ENCOD visits a Lisbon peripheral zone to discover the reality of the injectable drug users with Doctor Luís Patrício (Mala Da Prevenção).
In Portugal, venepuncture rooms were approved by law in 2001, as well as substance testing, yet after almost twenty years there’s not a single safety consumption room in Lisbon or in any other portuguese city. This is because the City Halls don’t want to lose votes as this is an unpopular theme and they don’t have the culture or the interest about good practices associated to the behaviors in relation to drugs.
Although, there are still people who dedicate their lives to the welfare of others who are at risk of social exclusion, they do their work at informal spaces that lack of infrastructure to have a good service, people like Dr. Luís Patrício and the initiative that he leads, Mala Da Prevenção.
With a prestigious career behind him, he continues to visit the places in most need around Lisbon, normally these are abandoned places at poor areas, where heroin and other injectable drug users continue having their meeting points.
These places are prosecuted by the authorities, even though they do not give an alternative answer to these people. Thanks to Dr. Luís Patrício, we were able to visit one of these places and perceived the institutions neglect around the vulnerable collectives relation with drugs.
There we found an old and abandoned public building, a totally unhealthy place with deplorable hygienic conditions, a source of infection of diseases such as Hepatitis or AIDS. We were told not to share the location for fear of police repression.
From the street we could already see lots of used syringes on the floor, and this place is accessible to anybody who walks around, including children that could be playing around. The local was first occupied by the users and then closed by the authorities, what makes it more dangerous, because now, to access users need to overcome a different number of obstacles plus a wall of two meters tall that they need to jump in order to get inside. This entry is also near to the train tracks, increasing the risks for users lives and community lives.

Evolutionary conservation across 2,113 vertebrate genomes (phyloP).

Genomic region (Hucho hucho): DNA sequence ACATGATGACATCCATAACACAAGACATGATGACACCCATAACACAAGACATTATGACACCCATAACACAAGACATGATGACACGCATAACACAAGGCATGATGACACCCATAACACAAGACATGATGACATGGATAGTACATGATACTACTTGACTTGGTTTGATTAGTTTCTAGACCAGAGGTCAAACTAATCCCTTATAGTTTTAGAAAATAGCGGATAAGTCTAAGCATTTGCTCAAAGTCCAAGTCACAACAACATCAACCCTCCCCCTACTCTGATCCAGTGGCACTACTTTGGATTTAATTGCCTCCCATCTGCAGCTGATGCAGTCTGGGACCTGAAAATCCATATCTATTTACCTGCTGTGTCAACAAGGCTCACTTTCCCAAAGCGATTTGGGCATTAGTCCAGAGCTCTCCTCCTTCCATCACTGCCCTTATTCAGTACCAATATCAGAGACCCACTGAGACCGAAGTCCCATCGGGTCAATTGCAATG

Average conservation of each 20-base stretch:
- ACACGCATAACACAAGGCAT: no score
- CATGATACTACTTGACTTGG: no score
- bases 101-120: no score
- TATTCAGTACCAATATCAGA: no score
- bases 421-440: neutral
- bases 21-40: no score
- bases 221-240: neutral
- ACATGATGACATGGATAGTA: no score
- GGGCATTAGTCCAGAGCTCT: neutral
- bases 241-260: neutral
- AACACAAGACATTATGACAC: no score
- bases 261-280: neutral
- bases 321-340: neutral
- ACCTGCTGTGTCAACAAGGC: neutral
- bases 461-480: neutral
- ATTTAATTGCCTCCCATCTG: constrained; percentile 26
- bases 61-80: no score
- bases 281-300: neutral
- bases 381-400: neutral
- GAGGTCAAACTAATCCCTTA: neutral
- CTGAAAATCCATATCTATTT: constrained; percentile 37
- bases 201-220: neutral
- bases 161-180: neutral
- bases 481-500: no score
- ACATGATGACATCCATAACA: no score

Doctor Luís Patrício explained us that the prevention agents attend the people at this places. They distribute tools for safe injection and social workers explain the risks of bad use of the substances. Although this work is very important and helpful, unfortunately, it’s not enough.
Among these tools, we can find the drug prevention case of Mala Da Prevenção. The briefcase includes a basic guide explaining how to approach the intervention with drug users; different common objects such as a cup or a deck of cards. Objects with which he makes easy to understand the most complex concepts in terms of risk prevention.
We were able to talk with two heroin users who shared their vision about the lack of attention they get from the government and society in general, as well as about the danger and insalubrity of the area. They asked about the new social worker because they want to speak with her, evidencing the importance of risk prevention agents in these contexts.
Doctor Luís Patrício has been denouncing this situation for more than twenty years and although safety rooms for consumption are approved by national law from 2001, no city hall has yet implemented the law or has given any other alternative to this people. Now, after sixteen years, Lisbon City Hall wants to implement the first one at the Mouraria district, a zone near to the city center, that traditionally has been a place frequently visited by smoked drug users, not injectable. So they want to make this safety room more for political reasons than for practical reasons, and this is strongly criticized by the experts for its reprehensible effectiveness.
Actually, the main focus is found in other districts, far from city center, where there really is a lot of pending work for risk prevention agents and institutions to improve the quality of life of the Lisbon’s citizens, by having models that include safety consumption rooms, to focus and facilitate the work on prevention and reinsertion.
By Ana Afuera Gómez
ENCOD (European Coalition for Just and Effective Drug Policies)